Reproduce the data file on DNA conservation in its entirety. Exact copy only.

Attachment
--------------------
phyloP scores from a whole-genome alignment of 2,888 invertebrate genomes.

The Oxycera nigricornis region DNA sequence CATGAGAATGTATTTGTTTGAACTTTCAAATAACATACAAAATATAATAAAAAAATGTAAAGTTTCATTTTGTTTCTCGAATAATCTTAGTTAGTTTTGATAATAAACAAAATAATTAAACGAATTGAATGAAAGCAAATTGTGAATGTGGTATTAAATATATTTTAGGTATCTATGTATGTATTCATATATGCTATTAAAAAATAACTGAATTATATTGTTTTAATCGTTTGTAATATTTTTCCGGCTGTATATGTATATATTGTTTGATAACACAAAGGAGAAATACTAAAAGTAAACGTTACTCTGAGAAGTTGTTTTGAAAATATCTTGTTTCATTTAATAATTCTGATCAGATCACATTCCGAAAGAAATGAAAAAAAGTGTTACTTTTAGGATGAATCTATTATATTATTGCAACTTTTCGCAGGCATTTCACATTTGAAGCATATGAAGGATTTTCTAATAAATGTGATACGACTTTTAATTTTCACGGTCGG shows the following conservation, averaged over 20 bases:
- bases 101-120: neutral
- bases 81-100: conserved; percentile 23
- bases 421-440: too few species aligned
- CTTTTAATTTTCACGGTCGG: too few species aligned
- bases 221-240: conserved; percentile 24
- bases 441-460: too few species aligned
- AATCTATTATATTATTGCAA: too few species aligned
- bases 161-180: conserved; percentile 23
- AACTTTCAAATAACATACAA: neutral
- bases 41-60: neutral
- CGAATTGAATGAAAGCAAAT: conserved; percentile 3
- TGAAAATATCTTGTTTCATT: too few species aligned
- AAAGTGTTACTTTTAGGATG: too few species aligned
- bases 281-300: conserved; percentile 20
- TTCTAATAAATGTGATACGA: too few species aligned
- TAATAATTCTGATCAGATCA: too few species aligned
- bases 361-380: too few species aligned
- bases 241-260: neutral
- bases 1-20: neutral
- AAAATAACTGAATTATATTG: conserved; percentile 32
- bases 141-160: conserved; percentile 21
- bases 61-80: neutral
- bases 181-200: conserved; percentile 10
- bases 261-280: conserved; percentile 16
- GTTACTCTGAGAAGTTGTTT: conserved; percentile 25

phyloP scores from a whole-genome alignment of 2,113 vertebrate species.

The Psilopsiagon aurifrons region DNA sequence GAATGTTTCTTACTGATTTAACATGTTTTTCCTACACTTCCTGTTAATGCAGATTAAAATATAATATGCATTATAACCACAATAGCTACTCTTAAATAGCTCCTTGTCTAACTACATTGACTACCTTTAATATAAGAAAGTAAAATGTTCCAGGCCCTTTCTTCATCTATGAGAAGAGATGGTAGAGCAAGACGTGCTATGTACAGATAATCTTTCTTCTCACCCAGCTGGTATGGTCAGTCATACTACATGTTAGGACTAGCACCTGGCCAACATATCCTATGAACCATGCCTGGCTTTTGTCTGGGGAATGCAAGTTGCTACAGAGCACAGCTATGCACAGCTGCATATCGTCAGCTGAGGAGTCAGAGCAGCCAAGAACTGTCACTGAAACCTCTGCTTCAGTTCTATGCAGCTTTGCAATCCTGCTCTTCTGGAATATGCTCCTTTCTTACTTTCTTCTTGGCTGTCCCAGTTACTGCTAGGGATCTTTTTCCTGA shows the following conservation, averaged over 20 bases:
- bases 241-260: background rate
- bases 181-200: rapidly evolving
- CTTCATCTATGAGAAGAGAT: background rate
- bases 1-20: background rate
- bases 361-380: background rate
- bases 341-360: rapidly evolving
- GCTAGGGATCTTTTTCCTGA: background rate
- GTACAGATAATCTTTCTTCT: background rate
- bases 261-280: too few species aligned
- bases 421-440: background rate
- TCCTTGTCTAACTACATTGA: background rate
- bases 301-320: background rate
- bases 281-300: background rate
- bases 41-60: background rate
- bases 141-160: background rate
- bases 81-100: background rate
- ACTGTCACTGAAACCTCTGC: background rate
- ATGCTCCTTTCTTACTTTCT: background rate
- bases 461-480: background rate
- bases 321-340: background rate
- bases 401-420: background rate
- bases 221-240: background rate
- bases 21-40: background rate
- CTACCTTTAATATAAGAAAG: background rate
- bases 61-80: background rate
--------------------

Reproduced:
phyloP scores from a whole-genome alignment of 2,888 invertebrate genomes.

The Oxycera nigricornis region DNA sequence CATGAGAATGTATTTGTTTGAACTTTCAAATAACATACAAAATATAATAAAAAAATGTAAAGTTTCATTTTGTTTCTCGAATAATCTTAGTTAGTTTTGATAATAAACAAAATAATTAAACGAATTGAATGAAAGCAAATTGTGAATGTGGTATTAAATATATTTTAGGTATCTATGTATGTATTCATATATGCTATTAAAAAATAACTGAATTATATTGTTTTAATCGTTTGTAATATTTTTCCGGCTGTATATGTATATATTGTTTGATAACACAAAGGAGAAATACTAAAAGTAAACGTTACTCTGAGAAGTTGTTTTGAAAATATCTTGTTTCATTTAATAATTCTGATCAGATCACATTCCGAAAGAAATGAAAAAAAGTGTTACTTTTAGGATGAATCTATTATATTATTGCAACTTTTCGCAGGCATTTCACATTTGAAGCATATGAAGGATTTTCTAATAAATGTGATACGACTTTTAATTTTCACGGTCGG shows the following conservation, averaged over 20 bases:
- bases 101-120: neutral
- bases 81-100: conserved; percentile 23
- bases 421-440: too few species aligned
- CTTTTAATTTTCACGGTCGG: too few species aligned
- bases 221-240: conserved; percentile 24
- bases 441-460: too few species aligned
- AATCTATTATATTATTGCAA: too few species aligned
- bases 161-180: conserved; percentile 23
- AACTTTCAAATAACATACAA: neutral
- bases 41-60: neutral
- CGAATTGAATGAAAGCAAAT: conserved; percentile 3
- TGAAAATATCTTGTTTCATT: too few species aligned
- AAAGTGTTACTTTTAGGATG: too few species aligned
- bases 281-300: conserved; percentile 20
- TTCTAATAAATGTGATACGA: too few species aligned
- TAATAATTCTGATCAGATCA: too few species aligned
- bases 361-380: too few species aligned
- bases 241-260: neutral
- bases 1-20: neutral
- AAAATAACTGAATTATATTG: conserved; percentile 32
- bases 141-160: conserved; percentile 21
- bases 61-80: neutral
- bases 181-200: conserved; percentile 10
- bases 261-280: conserved; percentile 16
- GTTACTCTGAGAAGTTGTTT: conserved; percentile 25

phyloP scores from a whole-genome alignment of 2,113 vertebrate species.

The Psilopsiagon aurifrons region DNA sequence GAATGTTTCTTACTGATTTAACATGTTTTTCCTACACTTCCTGTTAATGCAGATTAAAATATAATATGCATTATAACCACAATAGCTACTCTTAAATAGCTCCTTGTCTAACTACATTGACTACCTTTAATATAAGAAAGTAAAATGTTCCAGGCCCTTTCTTCATCTATGAGAAGAGATGGTAGAGCAAGACGTGCTATGTACAGATAATCTTTCTTCTCACCCAGCTGGTATGGTCAGTCATACTACATGTTAGGACTAGCACCTGGCCAACATATCCTATGAACCATGCCTGGCTTTTGTCTGGGGAATGCAAGTTGCTACAGAGCACAGCTATGCACAGCTGCATATCGTCAGCTGAGGAGTCAGAGCAGCCAAGAACTGTCACTGAAACCTCTGCTTCAGTTCTATGCAGCTTTGCAATCCTGCTCTTCTGGAATATGCTCCTTTCTTACTTTCTTCTTGGCTGTCCCAGTTACTGCTAGGGATCTTTTTCCTGA shows the following conservation, averaged over 20 bases:
- bases 241-260: background rate
- bases 181-200: rapidly evolving
- CTTCATCTATGAGAAGAGAT: background rate
- bases 1-20: background rate
- bases 361-380: background rate
- bases 341-360: rapidly evolving
- GCTAGGGATCTTTTTCCTGA: background rate
- GTACAGATAATCTTTCTTCT: background rate
- bases 261-280: too few species aligned
- bases 421-440: background rate
- TCCTTGTCTAACTACATTGA: background rate
- bases 301-320: background rate
- bases 281-300: background rate
- bases 41-60: background rate
- bases 141-160: background rate
- bases 81-100: background rate
- ACTGTCACTGAAACCTCTGC: background rate
- ATGCTCCTTTCTTACTTTCT: background rate
- bases 461-480: background rate
- bases 321-340: background rate
- bases 401-420: background rate
- bases 221-240: background rate
- bases 21-40: background rate
- CTACCTTTAATATAAGAAAG: background rate
- bases 61-80: background rate